Love and addiction dance a pas de deux at death’s door in Heaven Knows What, Josh and Benny Safdie’s alternately lyrical and visceral portrait of homeless junkies on New York’s Upper West Side. Inspired by a memoir by Arielle Holmes, who essentially acts out incidents from her life as fiction, the film can neither be considered strictly a street-level docudrama or a mad love story; it’s an unstable hybrid of both. The Safdies (co-directors of Lenny Cooke) are playing with dangerous chemistry here, and with a breathtaking absence of caution, too: The intensity of Holmes’ relationships with the men in her circle are related to her addiction and theirs, which gives love the quality of a fix, and heartbreak the sickening pallor of withdrawal. These are young people for whom time exists in the space between one bag of heroin and another. They cannot see beyond their own immediate needs. And because the possibility of death is so tangible—hence the title, to some extent—there’s a plane-going-down quality to the central relationship that’s simultaneously romantic and catastrophic.
The Safdies set the tone from the start, as Harley (Holmes) storms into the public library where her boyfriend Ilya (Caleb Landry Jones) is watching YouTube videos and threatens to slash her wrists. The context for this threat comes later—and even then, the Safdies’ admirable resistance to conventional storytelling mutes it substantially—but for now, Ilya calls her bluff, and she promptly proves she wasn’t bluffing. A hospital visit later, the two haven’t sorted out their relationship, and the film trails off into other day-in-the-life episodes, including the introduction of a third major character: Mike (Buddy Duress), another addict and dealer who has a thing for Harley. Though Mike is a reliable (though irritable) supply of drugs and comfort for Harley, her doomed heart belongs to Ilya, whose capacity for violence equals his capacity for tenderness. But heroin is ultimately the hand of fate here, and nothing love has the capacity to conquer. They follow their addictions first. Occasionally, when they’re out boosting five-hour energy drinks for resale or furtively thrusting on the concrete, it feels like true passion and intimacy.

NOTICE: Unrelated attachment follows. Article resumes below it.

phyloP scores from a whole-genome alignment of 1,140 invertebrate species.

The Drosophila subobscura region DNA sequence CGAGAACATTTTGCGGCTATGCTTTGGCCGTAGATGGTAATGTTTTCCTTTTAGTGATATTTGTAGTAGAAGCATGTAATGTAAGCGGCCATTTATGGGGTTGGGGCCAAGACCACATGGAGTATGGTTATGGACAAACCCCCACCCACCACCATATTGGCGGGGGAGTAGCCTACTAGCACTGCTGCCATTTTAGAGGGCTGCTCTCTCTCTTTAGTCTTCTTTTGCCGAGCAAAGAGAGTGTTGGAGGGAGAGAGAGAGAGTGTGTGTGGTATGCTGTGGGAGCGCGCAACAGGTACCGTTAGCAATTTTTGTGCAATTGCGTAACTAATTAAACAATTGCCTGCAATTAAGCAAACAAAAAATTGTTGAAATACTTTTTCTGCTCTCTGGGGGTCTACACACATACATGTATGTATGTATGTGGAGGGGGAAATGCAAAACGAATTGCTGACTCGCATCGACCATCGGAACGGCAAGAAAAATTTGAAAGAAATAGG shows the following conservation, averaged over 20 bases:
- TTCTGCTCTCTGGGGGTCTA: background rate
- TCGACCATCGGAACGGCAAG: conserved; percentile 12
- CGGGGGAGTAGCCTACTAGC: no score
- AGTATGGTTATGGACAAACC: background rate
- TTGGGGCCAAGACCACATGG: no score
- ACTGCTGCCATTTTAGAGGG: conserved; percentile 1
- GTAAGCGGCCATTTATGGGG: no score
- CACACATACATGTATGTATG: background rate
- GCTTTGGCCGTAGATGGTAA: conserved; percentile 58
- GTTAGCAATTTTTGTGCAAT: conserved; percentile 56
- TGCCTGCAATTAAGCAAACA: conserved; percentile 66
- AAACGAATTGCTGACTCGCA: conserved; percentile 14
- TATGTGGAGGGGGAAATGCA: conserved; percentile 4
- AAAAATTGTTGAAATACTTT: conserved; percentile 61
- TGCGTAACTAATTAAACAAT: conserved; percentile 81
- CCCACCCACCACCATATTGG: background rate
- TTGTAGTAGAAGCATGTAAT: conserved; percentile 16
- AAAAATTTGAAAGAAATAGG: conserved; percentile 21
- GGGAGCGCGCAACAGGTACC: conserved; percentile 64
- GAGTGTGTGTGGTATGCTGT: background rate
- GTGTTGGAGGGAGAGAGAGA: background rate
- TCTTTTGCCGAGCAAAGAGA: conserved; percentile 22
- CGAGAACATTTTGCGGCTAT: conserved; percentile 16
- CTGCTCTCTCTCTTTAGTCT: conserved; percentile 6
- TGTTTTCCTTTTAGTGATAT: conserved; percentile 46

The Safdies aren’t the first to tackle junkie love as a subject, not the first to consider it against an authentically grimy urban backdrop, but Heaven Knows What defies more expectations than it satisfies. For one, the fog that clouds their characters’ perspective doesn’t pervade the film, which is so aggressive and in-the-moment that time becomes as hard for the audience to track as it is for Harley and her friends. The sound design also flies in the face of dramas that associate realism with minimalism. At times, the electronic score bleeps with an eerie, science-fiction discordance; at others, Isao Tomita’s synth interpretations of Debussy are modern romance redefined. The Safdies throw away the traditional markers of street dramas, and work from a broader emotional palette.
As Harley, Holmes has the arresting authenticity of a non-professional, with a sharp, striking face behind a nest of unwashed dirty blonde hair and darting, pleading eyes. Save for Jones, a trained actor whose animal magnetism stands out and blends in at the same time, the cast is also taken from the street, and the Safdies keep them all comfortably within the range of their experience. Heaven Knows What thrives on details of New York’s heroin subculture, and the de facto communities that can form and break apart like molecular organisms, but it’s also a movie, and it mounts their experiences on a scale that doesn’t pretend to documentary. The Safdies only stumble when they have to figure out some way for this story to resolve, but even then, the denouement is so perfectly understated that it holds it in balance. Heaven Knows What isn’t interested in merely exploring the world of New York City addicts. It wants to make their experiences felt, with the dissonant, amp-cracking roar of a punk anthem.